i just found this space this morning. and what a find! i am 72, incredibly uninspired at what is happening as i age, and can find little that pleases me about the fact. i see a whole other way to look at aging as i confront my issues with your head-on positivity and that of the women whose comments i read. stumbling upon you is a blessing! thank you for being you and for being in a place where i can learn!
      lynda

      • Sophie Lumen permalink*
        January 28, 2013 8:16 pm

        Thank YOU Lynda for being so open to change—you inspire me :) xoxo, Sofi

    10. March 8, 2013 9:24 am

      Sophie and all, I am so happy to find this site and all of you! I worked in the field of aging services for many years after retiring from the military. Now as I find myself getting older, I am determined to age with laughter and grace and be as healthy as I can. One of the things I know for sure from working with older individuals, take care of your health and try and remain active. It’s so sad to see folks who are in good shape mentally, but who can’t get around well and thus are forced to remain inside or even in bed and dependent upon the care of others. Exercise, even if it’s only a short walk, to get those muscles active. And laugh a good long belly laugh every day. It’s good for the soul! So great to meet you all!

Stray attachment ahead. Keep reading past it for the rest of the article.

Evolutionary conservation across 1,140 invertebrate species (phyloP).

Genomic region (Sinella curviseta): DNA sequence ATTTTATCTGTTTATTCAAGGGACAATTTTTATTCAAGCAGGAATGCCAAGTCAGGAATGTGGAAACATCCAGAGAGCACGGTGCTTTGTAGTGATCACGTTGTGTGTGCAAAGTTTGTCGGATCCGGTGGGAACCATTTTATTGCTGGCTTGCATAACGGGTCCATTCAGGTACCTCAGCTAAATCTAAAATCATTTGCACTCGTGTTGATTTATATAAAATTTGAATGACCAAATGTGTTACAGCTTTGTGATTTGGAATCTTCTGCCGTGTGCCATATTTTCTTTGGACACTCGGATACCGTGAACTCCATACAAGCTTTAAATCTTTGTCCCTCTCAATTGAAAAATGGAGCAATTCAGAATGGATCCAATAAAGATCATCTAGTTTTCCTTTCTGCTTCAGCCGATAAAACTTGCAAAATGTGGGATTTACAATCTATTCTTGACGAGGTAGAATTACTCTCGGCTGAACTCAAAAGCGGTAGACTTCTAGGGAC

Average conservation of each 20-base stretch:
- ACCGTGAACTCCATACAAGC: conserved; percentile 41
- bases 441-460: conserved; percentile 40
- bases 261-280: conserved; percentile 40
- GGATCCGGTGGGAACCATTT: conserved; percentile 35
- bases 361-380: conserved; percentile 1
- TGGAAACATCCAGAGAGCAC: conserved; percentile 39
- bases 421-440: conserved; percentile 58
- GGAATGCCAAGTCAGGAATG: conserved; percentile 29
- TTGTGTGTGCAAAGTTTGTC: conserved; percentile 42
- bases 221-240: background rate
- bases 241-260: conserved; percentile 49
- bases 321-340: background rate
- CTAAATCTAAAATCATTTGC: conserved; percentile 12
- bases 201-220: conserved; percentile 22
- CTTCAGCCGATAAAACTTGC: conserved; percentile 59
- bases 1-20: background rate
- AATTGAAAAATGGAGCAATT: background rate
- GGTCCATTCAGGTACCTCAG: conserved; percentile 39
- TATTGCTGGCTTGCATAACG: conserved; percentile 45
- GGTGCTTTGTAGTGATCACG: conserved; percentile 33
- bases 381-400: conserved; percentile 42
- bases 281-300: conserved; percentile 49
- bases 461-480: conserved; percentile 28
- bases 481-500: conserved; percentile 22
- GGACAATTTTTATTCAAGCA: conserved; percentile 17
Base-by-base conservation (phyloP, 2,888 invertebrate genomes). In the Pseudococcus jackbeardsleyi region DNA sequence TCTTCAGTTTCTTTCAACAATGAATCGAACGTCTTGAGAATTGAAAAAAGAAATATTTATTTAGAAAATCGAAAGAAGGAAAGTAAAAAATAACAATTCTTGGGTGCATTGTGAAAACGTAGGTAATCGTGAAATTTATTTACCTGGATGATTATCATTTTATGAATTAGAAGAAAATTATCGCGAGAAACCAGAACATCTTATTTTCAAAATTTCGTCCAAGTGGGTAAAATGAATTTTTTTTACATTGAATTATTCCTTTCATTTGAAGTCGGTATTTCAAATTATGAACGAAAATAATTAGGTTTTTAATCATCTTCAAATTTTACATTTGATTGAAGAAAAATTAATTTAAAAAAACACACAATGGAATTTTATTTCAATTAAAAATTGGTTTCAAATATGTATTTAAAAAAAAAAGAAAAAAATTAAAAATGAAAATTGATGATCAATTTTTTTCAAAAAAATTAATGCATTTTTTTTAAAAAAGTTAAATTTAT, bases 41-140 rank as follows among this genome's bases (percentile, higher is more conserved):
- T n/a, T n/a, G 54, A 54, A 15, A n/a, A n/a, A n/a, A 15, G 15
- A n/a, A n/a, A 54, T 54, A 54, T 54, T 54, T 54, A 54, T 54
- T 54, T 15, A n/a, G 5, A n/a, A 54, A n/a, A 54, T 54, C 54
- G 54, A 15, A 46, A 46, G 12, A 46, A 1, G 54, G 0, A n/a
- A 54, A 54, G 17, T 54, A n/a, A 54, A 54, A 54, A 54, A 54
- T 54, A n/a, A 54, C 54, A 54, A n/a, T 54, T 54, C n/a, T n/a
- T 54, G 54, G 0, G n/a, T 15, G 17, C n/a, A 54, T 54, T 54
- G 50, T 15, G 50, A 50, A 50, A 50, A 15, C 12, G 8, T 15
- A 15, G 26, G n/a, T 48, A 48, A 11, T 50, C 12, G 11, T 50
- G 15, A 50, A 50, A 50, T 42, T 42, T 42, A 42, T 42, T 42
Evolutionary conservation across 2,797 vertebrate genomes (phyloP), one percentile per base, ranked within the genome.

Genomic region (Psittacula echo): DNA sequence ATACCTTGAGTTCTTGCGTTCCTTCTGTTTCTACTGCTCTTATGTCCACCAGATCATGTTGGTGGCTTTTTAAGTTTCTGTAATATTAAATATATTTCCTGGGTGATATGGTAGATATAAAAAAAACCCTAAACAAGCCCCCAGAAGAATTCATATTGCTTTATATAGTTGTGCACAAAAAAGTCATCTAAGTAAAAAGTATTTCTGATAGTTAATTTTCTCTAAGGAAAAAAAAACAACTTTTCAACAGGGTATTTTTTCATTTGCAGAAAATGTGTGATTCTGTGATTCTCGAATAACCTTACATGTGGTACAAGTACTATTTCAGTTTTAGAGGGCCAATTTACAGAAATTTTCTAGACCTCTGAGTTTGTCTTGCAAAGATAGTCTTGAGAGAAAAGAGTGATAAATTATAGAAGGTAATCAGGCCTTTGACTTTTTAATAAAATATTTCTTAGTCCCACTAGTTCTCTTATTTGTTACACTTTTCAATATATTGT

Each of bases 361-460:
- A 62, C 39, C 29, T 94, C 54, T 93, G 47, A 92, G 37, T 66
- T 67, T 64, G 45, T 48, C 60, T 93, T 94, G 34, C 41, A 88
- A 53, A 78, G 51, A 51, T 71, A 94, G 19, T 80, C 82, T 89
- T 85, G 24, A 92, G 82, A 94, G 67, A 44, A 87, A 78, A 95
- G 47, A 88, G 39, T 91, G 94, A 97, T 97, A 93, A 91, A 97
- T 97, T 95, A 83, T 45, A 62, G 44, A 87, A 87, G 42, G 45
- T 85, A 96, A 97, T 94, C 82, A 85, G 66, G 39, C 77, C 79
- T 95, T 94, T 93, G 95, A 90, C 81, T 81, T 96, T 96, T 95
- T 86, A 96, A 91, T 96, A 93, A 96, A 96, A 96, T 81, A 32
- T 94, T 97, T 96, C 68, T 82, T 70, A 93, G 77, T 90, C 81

• Sophie Lumen permalink*
        March 15, 2013 1:40 pm

        Thank you for your inspirational words Helen! It’s great to meet you too :)

    11. July 18, 2013 10:12 pm

      I have been browsing online more than three hours today, yet I never found any interesting article like yours.
      It is pretty worth enough for me. In my opinion, if all website owners and bloggers made
      good content as you did, the web will be a lot more useful
      than ever before.

      • July 22, 2013 6:43 pm

        Thank you for your kind compliment-wow! What are some of your thoughts about aging?

    12. Lynda Bernard permalink
      July 23, 2013 6:11 am

      i can understand why that woman frowned at a mention of “the art of aging” – the rule of thumb is that “aging sucks”. and for the most part it does, because it’s hard, hard work with no rules or even guidelines except the expected norm that has been around forever. there are days i find myself glorying in my aging and days i hate the process and myself so much that i want to tear my clothes to rags. it’s easy to read and write simplistic says and notes to self. it’s harder to find peace with the sagging arms, to dare to wear a sleeveless tee, to long for, just once, someone to turn and actually see me. on a good day i go along feeling it’s all part of the process of life and that a life well-lived has to include the “art” of aging. on a bad day, it’s hard to leave the house, hard to look in the mirror, hard to remember that i am trying to make an “art” of this process – which goes on despite how i think about it. so the more you can provide solid, hard information – not soft-sayings – the more you help us all in the struggle. and make no mistake, it is a struggle.